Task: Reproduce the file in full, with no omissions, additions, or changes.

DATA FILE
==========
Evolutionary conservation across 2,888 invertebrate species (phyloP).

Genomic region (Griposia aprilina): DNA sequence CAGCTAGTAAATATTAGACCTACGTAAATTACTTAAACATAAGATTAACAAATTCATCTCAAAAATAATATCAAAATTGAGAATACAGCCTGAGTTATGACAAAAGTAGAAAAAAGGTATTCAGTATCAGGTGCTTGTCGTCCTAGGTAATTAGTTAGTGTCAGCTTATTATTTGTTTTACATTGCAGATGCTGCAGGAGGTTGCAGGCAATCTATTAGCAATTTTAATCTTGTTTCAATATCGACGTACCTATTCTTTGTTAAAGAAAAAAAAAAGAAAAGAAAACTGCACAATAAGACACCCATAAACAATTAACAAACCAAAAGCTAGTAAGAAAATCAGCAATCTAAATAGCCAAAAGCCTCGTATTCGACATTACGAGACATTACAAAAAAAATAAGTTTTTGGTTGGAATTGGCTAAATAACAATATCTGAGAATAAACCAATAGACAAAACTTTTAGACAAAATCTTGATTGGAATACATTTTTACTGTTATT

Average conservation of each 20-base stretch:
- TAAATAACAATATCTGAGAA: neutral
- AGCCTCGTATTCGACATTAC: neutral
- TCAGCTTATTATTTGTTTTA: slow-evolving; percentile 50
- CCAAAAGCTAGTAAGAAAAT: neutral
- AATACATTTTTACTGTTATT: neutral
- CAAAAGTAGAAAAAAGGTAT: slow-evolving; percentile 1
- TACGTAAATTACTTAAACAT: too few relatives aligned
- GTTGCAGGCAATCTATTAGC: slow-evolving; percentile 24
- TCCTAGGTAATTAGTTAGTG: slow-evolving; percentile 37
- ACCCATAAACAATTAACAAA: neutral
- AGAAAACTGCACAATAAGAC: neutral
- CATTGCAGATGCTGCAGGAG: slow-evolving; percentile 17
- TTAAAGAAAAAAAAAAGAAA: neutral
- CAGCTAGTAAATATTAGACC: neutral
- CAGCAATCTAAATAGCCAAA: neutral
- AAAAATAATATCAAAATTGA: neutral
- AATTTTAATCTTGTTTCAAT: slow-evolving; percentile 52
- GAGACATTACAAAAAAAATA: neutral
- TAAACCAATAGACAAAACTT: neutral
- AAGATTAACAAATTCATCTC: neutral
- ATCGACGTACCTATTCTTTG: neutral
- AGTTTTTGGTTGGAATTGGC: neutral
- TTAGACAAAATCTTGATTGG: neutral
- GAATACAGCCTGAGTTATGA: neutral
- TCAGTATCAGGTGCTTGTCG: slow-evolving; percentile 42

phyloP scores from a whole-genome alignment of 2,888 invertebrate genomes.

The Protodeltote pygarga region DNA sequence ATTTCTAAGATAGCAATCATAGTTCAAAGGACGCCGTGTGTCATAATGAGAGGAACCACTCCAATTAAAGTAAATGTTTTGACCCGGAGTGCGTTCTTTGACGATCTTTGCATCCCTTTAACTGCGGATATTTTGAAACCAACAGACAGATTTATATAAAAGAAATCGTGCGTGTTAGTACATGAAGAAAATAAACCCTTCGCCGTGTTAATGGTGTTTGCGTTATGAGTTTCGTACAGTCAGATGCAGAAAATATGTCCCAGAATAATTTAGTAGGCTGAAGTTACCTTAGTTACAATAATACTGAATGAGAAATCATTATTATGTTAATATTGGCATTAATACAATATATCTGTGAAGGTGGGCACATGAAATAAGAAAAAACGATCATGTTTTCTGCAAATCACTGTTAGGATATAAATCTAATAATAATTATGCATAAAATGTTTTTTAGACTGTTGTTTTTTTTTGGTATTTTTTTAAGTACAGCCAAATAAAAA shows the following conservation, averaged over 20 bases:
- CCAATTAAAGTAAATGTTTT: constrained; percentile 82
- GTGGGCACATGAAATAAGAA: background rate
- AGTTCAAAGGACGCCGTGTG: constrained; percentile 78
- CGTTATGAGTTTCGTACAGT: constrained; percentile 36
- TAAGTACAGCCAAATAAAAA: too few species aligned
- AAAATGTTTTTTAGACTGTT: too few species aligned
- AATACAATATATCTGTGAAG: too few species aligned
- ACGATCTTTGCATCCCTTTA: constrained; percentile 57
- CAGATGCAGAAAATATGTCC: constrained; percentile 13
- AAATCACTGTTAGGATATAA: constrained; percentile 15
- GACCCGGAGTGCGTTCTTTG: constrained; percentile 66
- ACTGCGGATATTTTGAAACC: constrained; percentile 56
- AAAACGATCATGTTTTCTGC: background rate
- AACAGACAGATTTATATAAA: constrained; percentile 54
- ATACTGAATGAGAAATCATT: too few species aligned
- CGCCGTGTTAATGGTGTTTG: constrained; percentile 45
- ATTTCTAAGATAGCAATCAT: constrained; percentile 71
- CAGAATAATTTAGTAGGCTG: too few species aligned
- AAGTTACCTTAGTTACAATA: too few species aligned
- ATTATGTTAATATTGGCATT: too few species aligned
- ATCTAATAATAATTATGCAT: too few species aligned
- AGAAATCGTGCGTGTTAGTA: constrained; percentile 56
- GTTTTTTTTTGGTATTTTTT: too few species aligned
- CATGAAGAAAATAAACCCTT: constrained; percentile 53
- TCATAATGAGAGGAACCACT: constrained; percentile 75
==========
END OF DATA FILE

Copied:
Evolutionary conservation across 2,888 invertebrate species (phyloP).

Genomic region (Griposia aprilina): DNA sequence CAGCTAGTAAATATTAGACCTACGTAAATTACTTAAACATAAGATTAACAAATTCATCTCAAAAATAATATCAAAATTGAGAATACAGCCTGAGTTATGACAAAAGTAGAAAAAAGGTATTCAGTATCAGGTGCTTGTCGTCCTAGGTAATTAGTTAGTGTCAGCTTATTATTTGTTTTACATTGCAGATGCTGCAGGAGGTTGCAGGCAATCTATTAGCAATTTTAATCTTGTTTCAATATCGACGTACCTATTCTTTGTTAAAGAAAAAAAAAAGAAAAGAAAACTGCACAATAAGACACCCATAAACAATTAACAAACCAAAAGCTAGTAAGAAAATCAGCAATCTAAATAGCCAAAAGCCTCGTATTCGACATTACGAGACATTACAAAAAAAATAAGTTTTTGGTTGGAATTGGCTAAATAACAATATCTGAGAATAAACCAATAGACAAAACTTTTAGACAAAATCTTGATTGGAATACATTTTTACTGTTATT

Average conservation of each 20-base stretch:
- TAAATAACAATATCTGAGAA: neutral
- AGCCTCGTATTCGACATTAC: neutral
- TCAGCTTATTATTTGTTTTA: slow-evolving; percentile 50
- CCAAAAGCTAGTAAGAAAAT: neutral
- AATACATTTTTACTGTTATT: neutral
- CAAAAGTAGAAAAAAGGTAT: slow-evolving; percentile 1
- TACGTAAATTACTTAAACAT: too few relatives aligned
- GTTGCAGGCAATCTATTAGC: slow-evolving; percentile 24
- TCCTAGGTAATTAGTTAGTG: slow-evolving; percentile 37
- ACCCATAAACAATTAACAAA: neutral
- AGAAAACTGCACAATAAGAC: neutral
- CATTGCAGATGCTGCAGGAG: slow-evolving; percentile 17
- TTAAAGAAAAAAAAAAGAAA: neutral
- CAGCTAGTAAATATTAGACC: neutral
- CAGCAATCTAAATAGCCAAA: neutral
- AAAAATAATATCAAAATTGA: neutral
- AATTTTAATCTTGTTTCAAT: slow-evolving; percentile 52
- GAGACATTACAAAAAAAATA: neutral
- TAAACCAATAGACAAAACTT: neutral
- AAGATTAACAAATTCATCTC: neutral
- ATCGACGTACCTATTCTTTG: neutral
- AGTTTTTGGTTGGAATTGGC: neutral
- TTAGACAAAATCTTGATTGG: neutral
- GAATACAGCCTGAGTTATGA: neutral
- TCAGTATCAGGTGCTTGTCG: slow-evolving; percentile 42

phyloP scores from a whole-genome alignment of 2,888 invertebrate genomes.

The Protodeltote pygarga region DNA sequence ATTTCTAAGATAGCAATCATAGTTCAAAGGACGCCGTGTGTCATAATGAGAGGAACCACTCCAATTAAAGTAAATGTTTTGACCCGGAGTGCGTTCTTTGACGATCTTTGCATCCCTTTAACTGCGGATATTTTGAAACCAACAGACAGATTTATATAAAAGAAATCGTGCGTGTTAGTACATGAAGAAAATAAACCCTTCGCCGTGTTAATGGTGTTTGCGTTATGAGTTTCGTACAGTCAGATGCAGAAAATATGTCCCAGAATAATTTAGTAGGCTGAAGTTACCTTAGTTACAATAATACTGAATGAGAAATCATTATTATGTTAATATTGGCATTAATACAATATATCTGTGAAGGTGGGCACATGAAATAAGAAAAAACGATCATGTTTTCTGCAAATCACTGTTAGGATATAAATCTAATAATAATTATGCATAAAATGTTTTTTAGACTGTTGTTTTTTTTTGGTATTTTTTTAAGTACAGCCAAATAAAAA shows the following conservation, averaged over 20 bases:
- CCAATTAAAGTAAATGTTTT: constrained; percentile 82
- GTGGGCACATGAAATAAGAA: background rate
- AGTTCAAAGGACGCCGTGTG: constrained; percentile 78
- CGTTATGAGTTTCGTACAGT: constrained; percentile 36
- TAAGTACAGCCAAATAAAAA: too few species aligned
- AAAATGTTTTTTAGACTGTT: too few species aligned
- AATACAATATATCTGTGAAG: too few species aligned
- ACGATCTTTGCATCCCTTTA: constrained; percentile 57
- CAGATGCAGAAAATATGTCC: constrained; percentile 13
- AAATCACTGTTAGGATATAA: constrained; percentile 15
- GACCCGGAGTGCGTTCTTTG: constrained; percentile 66
- ACTGCGGATATTTTGAAACC: constrained; percentile 56
- AAAACGATCATGTTTTCTGC: background rate
- AACAGACAGATTTATATAAA: constrained; percentile 54
- ATACTGAATGAGAAATCATT: too few species aligned
- CGCCGTGTTAATGGTGTTTG: constrained; percentile 45
- ATTTCTAAGATAGCAATCAT: constrained; percentile 71
- CAGAATAATTTAGTAGGCTG: too few species aligned
- AAGTTACCTTAGTTACAATA: too few species aligned
- ATTATGTTAATATTGGCATT: too few species aligned
- ATCTAATAATAATTATGCAT: too few species aligned
- AGAAATCGTGCGTGTTAGTA: constrained; percentile 56
- GTTTTTTTTTGGTATTTTTT: too few species aligned
- CATGAAGAAAATAAACCCTT: constrained; percentile 53
- TCATAATGAGAGGAACCACT: constrained; percentile 75